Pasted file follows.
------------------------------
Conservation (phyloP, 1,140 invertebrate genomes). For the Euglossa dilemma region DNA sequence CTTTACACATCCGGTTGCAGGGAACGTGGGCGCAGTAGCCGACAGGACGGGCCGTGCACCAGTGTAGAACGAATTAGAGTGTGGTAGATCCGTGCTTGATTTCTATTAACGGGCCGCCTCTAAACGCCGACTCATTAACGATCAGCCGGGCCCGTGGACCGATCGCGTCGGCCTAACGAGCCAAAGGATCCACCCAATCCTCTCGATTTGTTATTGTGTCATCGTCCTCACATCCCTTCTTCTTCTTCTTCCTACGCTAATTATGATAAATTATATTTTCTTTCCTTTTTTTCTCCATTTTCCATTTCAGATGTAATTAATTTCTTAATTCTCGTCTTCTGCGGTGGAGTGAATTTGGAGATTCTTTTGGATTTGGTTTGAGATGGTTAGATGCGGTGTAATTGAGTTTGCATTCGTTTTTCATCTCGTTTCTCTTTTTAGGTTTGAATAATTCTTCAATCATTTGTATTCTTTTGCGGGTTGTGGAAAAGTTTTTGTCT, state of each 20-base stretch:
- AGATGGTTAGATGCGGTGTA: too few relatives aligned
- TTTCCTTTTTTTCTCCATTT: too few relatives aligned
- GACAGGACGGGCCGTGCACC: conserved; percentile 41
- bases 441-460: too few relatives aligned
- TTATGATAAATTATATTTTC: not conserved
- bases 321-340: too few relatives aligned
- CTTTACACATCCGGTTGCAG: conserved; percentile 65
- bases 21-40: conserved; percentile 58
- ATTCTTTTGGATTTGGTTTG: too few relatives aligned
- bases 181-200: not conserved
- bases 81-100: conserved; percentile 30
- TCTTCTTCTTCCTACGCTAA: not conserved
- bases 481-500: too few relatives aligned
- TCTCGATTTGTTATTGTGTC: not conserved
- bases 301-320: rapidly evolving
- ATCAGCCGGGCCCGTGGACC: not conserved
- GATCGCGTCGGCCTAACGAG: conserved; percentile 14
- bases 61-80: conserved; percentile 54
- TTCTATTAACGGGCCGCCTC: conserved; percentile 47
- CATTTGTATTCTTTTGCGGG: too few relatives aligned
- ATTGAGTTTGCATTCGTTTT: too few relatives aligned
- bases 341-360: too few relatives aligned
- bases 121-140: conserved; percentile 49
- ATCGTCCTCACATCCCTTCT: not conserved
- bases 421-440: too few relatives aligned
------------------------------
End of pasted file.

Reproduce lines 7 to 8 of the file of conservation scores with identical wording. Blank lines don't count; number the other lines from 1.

- bases 321-340: too few relatives aligned
- CTTTACACATCCGGTTGCAG: conserved; percentile 65